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“I cannot be the man I should be without times of quietness. Stillness is an essential part of growing deeper.”

Charles R. Swindoll

My family and I went on a short-term mission trip to Kenya, the summer of 1992. While there we learned a phrase in Swahili: “Haraka Haraka Haina Baraka.” This proverb’s translation is: “Hurry, hurry, has no blessings.” I have found this to be true when I rush around or fill up my calendar with a jam-packed schedule.

Living under a performance mindset and believing, “If it’s not productive, it’s a waste of time,” led to difficulty in sitting still. I felt guilty when I relaxed or read fictional novels. Even quieting my heart to hear God’s voice was hard because my mind constantly wandered to my to do list. Gradually God transformed my mind and heart to embrace the truth about the importance of being still and its therapeutic effects.

Scriptures affirm our need for stillness. Isaiah 30:15 says, “In repentance and rest is your salvation, in quietness and trust is your strength.” “Be still before the Lord and wait patiently for Him; do not fret when men succeed in their ways, when they carry out their wicked schemes.’ (Psalm 37:7) The psalmist in Psalm 46:10a exhorts us to, “Be still, and know that I am God.” Ah, that’s where our real strength lies, not in racing from one commitment to another. We are empowered when we quiet ourselves and rest in the everlasting arms of God.

A few months ago during a crazy busy time of life, the Lord spoke these words to me. Be still, my Norma. For it’s stillness that refreshes you. It’s stillness which brings peace to your heart. It’s stillness which causes you to draw near to Me. And it’s stillness which fills you up and replenishes your reservoir. Take time throughout the day to stop striving, to cease from worrying and to remember who I am. For it’s in the remembering that worries flee away, peace returns, and faith arises.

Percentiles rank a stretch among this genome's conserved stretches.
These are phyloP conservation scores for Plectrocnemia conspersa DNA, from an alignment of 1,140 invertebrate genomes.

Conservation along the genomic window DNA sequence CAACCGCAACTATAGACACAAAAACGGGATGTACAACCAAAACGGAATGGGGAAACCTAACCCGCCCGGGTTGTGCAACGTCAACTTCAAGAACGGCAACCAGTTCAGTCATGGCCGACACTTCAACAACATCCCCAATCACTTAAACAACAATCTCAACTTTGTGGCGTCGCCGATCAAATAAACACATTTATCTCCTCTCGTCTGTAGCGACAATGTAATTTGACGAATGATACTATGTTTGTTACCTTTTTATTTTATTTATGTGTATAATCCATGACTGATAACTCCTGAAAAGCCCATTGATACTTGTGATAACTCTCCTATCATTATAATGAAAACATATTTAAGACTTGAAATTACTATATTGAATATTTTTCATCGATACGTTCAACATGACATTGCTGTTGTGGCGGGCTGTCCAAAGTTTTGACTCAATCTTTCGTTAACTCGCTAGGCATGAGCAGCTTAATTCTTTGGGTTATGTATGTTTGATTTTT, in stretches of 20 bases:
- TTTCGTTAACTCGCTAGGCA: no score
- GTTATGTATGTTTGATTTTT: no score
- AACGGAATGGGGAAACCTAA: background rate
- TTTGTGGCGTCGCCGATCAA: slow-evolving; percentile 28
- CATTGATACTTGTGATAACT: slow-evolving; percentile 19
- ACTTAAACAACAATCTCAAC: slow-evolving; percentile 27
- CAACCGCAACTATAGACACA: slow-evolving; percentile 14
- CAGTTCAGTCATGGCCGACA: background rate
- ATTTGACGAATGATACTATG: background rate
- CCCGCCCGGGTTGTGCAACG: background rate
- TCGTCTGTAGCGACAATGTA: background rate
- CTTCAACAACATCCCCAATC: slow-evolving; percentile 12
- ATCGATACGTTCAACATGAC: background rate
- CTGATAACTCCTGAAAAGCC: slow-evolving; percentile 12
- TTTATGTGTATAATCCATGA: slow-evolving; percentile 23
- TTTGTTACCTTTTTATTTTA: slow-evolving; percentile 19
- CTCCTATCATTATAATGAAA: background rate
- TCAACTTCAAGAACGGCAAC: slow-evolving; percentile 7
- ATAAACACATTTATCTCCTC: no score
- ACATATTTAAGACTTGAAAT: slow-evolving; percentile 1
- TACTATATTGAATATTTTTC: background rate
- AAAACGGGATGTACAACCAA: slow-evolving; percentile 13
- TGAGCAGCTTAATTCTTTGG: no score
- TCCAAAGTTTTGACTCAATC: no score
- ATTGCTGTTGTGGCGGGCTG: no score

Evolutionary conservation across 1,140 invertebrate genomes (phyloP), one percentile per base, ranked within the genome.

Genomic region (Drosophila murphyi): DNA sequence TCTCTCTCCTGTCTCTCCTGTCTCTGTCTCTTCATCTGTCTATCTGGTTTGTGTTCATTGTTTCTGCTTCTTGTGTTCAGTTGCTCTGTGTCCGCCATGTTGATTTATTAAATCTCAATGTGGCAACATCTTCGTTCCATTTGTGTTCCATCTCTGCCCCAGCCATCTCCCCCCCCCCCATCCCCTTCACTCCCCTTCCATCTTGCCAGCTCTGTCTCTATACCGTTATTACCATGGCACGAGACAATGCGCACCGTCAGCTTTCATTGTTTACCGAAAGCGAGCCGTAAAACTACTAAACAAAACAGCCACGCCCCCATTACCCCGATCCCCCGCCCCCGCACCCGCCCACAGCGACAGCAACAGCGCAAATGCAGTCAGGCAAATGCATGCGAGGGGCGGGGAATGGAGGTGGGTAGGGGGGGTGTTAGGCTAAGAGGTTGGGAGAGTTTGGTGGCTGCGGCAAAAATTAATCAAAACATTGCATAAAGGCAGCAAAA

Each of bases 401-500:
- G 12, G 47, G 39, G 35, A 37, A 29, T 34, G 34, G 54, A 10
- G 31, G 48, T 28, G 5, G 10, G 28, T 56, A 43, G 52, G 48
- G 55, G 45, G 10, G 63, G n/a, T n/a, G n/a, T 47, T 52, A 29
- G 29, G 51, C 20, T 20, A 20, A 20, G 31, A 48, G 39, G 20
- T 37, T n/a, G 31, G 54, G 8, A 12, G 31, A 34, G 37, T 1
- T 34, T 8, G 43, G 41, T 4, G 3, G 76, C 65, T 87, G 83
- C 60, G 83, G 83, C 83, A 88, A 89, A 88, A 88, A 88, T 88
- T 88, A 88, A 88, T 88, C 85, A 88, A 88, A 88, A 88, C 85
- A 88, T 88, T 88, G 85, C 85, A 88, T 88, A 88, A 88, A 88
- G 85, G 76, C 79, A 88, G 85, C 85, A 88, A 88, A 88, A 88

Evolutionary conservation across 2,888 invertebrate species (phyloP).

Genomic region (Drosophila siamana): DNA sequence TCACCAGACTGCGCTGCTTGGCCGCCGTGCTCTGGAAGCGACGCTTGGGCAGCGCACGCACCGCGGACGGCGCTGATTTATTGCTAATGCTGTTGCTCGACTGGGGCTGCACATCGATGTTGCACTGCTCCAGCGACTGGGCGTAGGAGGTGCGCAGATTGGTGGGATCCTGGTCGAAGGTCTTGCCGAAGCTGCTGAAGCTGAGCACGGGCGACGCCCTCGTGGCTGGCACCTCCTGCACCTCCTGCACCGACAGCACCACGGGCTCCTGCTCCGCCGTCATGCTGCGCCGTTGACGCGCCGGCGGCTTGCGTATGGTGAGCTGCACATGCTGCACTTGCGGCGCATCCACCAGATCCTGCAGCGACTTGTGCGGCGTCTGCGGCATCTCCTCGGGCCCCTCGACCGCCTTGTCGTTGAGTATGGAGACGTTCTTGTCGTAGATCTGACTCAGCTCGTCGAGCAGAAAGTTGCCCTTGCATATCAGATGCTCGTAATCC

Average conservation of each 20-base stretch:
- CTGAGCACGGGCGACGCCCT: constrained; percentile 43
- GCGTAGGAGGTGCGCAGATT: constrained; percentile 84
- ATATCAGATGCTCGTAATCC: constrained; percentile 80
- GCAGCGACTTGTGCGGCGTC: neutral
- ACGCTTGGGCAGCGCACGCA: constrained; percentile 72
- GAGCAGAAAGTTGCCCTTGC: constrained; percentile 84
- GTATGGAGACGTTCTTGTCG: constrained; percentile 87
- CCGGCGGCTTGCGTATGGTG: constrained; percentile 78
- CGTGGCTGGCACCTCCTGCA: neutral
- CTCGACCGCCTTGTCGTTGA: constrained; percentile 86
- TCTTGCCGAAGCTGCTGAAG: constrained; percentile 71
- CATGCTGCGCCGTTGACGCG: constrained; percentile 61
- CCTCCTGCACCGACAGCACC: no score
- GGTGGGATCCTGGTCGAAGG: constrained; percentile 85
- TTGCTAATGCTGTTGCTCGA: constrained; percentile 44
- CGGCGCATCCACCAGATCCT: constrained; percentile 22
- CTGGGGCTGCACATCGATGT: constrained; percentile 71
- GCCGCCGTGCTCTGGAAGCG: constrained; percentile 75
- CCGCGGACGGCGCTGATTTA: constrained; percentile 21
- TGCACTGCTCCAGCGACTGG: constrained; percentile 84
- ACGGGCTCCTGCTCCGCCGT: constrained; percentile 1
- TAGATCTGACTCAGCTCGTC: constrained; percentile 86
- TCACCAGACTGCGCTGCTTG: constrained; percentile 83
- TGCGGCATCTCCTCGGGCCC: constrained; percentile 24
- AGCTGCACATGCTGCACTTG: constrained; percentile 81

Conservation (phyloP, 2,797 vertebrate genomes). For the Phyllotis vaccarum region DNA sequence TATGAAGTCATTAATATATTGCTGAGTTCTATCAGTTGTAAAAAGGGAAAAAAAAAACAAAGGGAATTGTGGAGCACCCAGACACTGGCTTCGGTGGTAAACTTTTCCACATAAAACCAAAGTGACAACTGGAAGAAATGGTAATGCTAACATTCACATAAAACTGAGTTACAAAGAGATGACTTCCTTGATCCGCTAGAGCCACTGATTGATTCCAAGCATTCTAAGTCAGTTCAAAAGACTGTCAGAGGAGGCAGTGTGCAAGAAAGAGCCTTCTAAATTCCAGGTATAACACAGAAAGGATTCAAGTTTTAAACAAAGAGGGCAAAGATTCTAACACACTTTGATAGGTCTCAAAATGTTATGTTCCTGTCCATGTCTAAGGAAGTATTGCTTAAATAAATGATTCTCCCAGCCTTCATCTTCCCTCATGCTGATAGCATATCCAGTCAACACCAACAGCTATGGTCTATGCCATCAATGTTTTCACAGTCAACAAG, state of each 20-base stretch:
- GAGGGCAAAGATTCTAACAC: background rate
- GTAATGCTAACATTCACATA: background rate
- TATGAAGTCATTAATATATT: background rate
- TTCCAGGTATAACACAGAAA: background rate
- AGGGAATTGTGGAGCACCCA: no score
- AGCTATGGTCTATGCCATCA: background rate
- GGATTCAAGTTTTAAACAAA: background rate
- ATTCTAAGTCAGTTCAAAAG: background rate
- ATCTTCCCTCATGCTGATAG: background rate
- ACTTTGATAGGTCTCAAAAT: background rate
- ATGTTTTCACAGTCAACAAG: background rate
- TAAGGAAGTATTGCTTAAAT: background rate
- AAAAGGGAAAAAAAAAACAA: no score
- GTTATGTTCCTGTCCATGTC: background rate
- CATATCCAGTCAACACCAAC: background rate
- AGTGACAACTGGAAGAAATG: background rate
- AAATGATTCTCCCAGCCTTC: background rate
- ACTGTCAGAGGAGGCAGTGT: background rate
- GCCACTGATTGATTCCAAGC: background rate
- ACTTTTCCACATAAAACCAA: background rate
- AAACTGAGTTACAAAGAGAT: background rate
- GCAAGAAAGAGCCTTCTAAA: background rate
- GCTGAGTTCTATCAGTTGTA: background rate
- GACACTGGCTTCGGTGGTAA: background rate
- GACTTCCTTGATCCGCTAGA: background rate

When we’re quiet before the Lord and remember who He is, recounting His attributes, then worry takes flight, paving the way for our confidence to be placed in God. I wonder what would happen if when I am buried under an avalanche of anxiety, I choose to be still and contemplate God’s character traits. What if when I’m suffocating under the weight of responsibility, I set my phone alarm for each hour, alerting me to stop what I’m doing and turn my thoughts toward God and His ability. I have a hunch peace would replace worry and strength be exchanged for weakness.

Martin Luther once said, “Keep still, and He will mold thee to the right shape.” My prayer for you and for me is that as we choose stillness and remember who God is, He will form us into the men and women He created us to be.

“O God, make us children of quietness, and heirs of peace.”

St. Clement I of Rome

Relevant Reflections:

1. Would people describe your life as always in a hurry?

2. If you struggle with anxiety or worry, choose stillness and reflect on who God is.

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